7 Jobs in Healthcare for MBA Graduates

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A hospital executive meets with the medical team.There is reason to believe there will be plenty of potential opportunities for Master of Business Administration (MBA) graduates in the future, as the healthcare industry is growing rapidly. The U.S. Bureau of Labor Statistics (BLS) projects a 15% increase in employment between 2019 and 2029, which translates to roughly 2.4 million new jobs added to the economy.

As science and technology converge, old systems just are not working. Instead, healthcare is drawing on practices of innovation and entrepreneurship to navigate these changing waters. This unique expansion — and the opportunity that comes with it — provides the perfect environment for healthcare professionals equipped with a Healthcare MBA degree. These professionals can combine their expert knowledge with business savvy to take on new challenges and leadership jobs in healthcare.

Top Healthcare Jobs

While the expansion of the healthcare industry has created a broader scope of job opportunities, there are some career paths that have remained within the industry’s upper echelon. Some of these roles fall under more traditional healthcare jobs that require strong leadership skills, while others combine healthcare knowledge with business sense.

1. Doctors, Physicians and Surgeons

Physicians and surgeons rank among some of the top jobs in healthcare, according to U.S. News & World Report. For the most part, these healthcare specialists also earn more than other professionals in the healthcare field. Doctors are responsible for diagnosing and treating patients based on their specialties, and income potential can depend on where you practice and what type of medicine you choose.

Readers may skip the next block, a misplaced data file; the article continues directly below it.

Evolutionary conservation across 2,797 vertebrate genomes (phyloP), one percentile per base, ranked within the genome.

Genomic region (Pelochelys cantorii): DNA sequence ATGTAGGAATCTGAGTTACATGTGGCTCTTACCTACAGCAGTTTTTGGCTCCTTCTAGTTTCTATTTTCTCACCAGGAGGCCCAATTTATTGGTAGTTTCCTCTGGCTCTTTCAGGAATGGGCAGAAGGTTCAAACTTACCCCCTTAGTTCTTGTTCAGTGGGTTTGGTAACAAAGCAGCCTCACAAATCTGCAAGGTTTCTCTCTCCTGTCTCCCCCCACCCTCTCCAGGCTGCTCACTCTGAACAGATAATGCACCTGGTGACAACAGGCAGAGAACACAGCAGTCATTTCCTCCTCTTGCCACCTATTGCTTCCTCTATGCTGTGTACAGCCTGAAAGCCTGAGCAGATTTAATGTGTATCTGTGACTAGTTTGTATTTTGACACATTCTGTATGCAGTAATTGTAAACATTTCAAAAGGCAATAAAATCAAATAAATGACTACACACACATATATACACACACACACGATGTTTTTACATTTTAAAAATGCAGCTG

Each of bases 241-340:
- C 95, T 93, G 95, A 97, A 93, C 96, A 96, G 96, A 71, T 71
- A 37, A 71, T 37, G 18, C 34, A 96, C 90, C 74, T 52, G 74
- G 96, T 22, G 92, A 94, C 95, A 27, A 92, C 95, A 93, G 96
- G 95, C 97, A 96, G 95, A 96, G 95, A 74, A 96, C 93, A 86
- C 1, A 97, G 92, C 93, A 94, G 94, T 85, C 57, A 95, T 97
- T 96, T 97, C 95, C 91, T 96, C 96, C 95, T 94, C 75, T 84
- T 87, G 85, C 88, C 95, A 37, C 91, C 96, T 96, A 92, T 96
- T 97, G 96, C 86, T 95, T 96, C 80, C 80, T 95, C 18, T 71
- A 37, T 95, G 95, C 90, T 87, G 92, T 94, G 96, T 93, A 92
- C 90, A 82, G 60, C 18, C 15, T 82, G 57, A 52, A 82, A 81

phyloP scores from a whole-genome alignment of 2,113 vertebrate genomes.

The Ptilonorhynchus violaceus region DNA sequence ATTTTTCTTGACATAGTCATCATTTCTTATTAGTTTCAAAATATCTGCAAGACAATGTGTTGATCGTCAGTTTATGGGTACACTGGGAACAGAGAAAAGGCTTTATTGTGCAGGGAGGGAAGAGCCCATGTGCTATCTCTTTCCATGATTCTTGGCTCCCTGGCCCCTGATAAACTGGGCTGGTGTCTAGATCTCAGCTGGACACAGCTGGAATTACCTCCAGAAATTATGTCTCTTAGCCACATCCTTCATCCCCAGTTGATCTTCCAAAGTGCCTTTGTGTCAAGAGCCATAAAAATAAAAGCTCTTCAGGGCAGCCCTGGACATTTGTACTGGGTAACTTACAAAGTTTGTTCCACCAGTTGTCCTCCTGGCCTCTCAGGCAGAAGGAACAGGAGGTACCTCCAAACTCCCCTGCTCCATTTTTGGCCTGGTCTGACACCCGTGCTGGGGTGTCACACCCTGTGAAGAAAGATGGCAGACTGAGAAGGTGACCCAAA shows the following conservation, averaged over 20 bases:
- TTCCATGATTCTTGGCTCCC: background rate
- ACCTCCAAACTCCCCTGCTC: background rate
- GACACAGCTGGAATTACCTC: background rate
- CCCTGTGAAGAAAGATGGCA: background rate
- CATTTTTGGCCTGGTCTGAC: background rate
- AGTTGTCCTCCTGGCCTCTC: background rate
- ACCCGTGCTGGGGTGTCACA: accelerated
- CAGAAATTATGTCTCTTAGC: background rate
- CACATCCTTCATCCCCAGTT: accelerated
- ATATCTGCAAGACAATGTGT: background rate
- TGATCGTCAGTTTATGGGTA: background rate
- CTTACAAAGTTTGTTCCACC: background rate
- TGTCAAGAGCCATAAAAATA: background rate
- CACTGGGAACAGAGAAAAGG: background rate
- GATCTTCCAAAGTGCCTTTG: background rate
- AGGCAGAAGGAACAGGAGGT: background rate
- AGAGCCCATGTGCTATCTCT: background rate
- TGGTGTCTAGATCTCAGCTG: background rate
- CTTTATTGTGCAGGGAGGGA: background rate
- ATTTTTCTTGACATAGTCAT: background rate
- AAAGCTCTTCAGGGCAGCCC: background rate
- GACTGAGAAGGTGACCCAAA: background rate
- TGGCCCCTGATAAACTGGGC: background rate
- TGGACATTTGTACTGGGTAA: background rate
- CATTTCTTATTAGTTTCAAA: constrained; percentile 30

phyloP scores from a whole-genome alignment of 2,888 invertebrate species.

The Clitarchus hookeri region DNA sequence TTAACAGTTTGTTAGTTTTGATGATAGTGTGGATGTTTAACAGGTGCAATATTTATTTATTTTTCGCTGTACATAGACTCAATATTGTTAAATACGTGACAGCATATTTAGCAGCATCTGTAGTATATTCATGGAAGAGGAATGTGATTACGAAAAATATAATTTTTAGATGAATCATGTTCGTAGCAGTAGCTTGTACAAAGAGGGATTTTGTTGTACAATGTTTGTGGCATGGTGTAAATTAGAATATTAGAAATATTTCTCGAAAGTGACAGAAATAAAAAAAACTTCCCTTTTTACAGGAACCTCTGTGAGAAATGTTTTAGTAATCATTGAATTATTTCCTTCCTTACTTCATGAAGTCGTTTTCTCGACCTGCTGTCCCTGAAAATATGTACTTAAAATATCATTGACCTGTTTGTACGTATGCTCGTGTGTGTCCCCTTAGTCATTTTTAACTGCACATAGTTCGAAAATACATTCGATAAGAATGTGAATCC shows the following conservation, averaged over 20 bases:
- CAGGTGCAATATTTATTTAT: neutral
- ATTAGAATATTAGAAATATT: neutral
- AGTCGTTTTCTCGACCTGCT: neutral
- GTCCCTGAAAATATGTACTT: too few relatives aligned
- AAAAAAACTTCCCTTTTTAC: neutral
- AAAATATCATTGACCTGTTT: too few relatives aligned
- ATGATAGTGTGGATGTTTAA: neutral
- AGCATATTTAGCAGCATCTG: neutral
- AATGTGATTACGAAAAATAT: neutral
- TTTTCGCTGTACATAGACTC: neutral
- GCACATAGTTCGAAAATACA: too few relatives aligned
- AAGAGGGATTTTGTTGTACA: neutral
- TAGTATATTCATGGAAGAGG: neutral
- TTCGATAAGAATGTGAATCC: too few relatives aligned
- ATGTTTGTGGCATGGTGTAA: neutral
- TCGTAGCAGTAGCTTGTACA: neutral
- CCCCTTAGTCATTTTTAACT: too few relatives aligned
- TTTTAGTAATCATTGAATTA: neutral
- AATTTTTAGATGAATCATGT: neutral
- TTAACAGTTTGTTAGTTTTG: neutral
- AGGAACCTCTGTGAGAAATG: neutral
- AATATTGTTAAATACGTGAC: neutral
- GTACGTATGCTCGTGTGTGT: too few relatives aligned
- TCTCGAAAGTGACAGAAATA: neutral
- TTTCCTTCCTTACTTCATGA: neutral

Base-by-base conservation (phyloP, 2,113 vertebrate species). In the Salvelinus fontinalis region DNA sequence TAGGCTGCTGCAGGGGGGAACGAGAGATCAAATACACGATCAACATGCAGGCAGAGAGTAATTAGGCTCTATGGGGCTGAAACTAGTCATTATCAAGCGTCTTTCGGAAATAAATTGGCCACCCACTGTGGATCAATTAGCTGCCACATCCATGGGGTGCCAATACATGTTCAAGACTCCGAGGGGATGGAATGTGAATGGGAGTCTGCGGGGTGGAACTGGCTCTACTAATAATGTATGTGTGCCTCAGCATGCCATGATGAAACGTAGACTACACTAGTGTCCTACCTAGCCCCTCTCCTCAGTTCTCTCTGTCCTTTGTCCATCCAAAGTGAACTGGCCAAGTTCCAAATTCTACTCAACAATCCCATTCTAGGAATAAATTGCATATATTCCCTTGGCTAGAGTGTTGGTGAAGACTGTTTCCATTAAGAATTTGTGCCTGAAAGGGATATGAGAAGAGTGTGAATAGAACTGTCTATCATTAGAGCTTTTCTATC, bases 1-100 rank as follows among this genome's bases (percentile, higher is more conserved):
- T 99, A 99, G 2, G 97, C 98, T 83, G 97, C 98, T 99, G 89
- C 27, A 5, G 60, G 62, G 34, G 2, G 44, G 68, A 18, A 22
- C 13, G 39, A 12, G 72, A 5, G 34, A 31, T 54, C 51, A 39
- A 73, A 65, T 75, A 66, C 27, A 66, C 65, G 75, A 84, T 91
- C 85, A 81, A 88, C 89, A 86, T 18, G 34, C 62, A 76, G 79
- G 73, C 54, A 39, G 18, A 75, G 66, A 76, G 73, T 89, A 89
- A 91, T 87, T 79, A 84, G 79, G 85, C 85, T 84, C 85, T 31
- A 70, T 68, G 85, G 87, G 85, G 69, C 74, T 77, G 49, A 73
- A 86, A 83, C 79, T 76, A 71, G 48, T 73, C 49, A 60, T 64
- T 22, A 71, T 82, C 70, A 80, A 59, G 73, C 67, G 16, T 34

According to Medscape’s 2021 Physician Compensation Report, for instance, general practice surgeons earn a median annual salary of $373,000, compared with a median annual salary of $236,000 earned by physicians in family practice. The report also reveals that specialists earn more: Cardiologists earn a median annual salary of $459,000, and urologists earn a median annual salary of $427,000. However, physicians of all specialties earn healthy wages while they improve their patients’ lives.

2. Nurses

Like doctors, nurses care for patients in healthcare settings. Some work in large facilities like hospitals, while others focus their skills on smaller practices. According to the BLS, registered nurses (RNs) earned a median annual salary of $75,330 as of May 2020, and job growth is expected to increase by 7% from 2019 to 2029.

Nurses seeking a path to a leadership position may choose to pursue a role as a nurse practitioner. These advanced practice nurses coordinate patient care and, in some cases, can provide primary patient care. The BLS lists the 2020 median annual salary of this role at $117,670.

3. Pharmacists

After patients visit a medical facility and interact with doctors and nurses, they often visit pharmacists to receive medications and learn how to take them. According to the BLS, these specialists earned a median annual salary of $128,710 as of May 2020.

While pharmacists can work in a traditional clinical facility, offsite pharmacy clinics also provide a common work environment. In these facilities, pharmacists must work even more closely with other healthcare professionals to meet patient needs. Pharmacy clinics relieve some of the demand for primary care physicians and offer patients a convenient alternative to traditional care.

4. Physician Assistants

As a result of changes in the Affordable Care Act, demand for nonphysician primary healthcare providers, such as physician assistants (PAs) and nurse practitioners, is massive. The BLS projects a whopping 31% job growth between 2019 and 2029. PAs usually complete a master’s degree plus extensive clinical training. Their median annual salary was $115,390 in 2020, with top earners making slightly more than $160,000 per year.

5. Practice or Project Administrators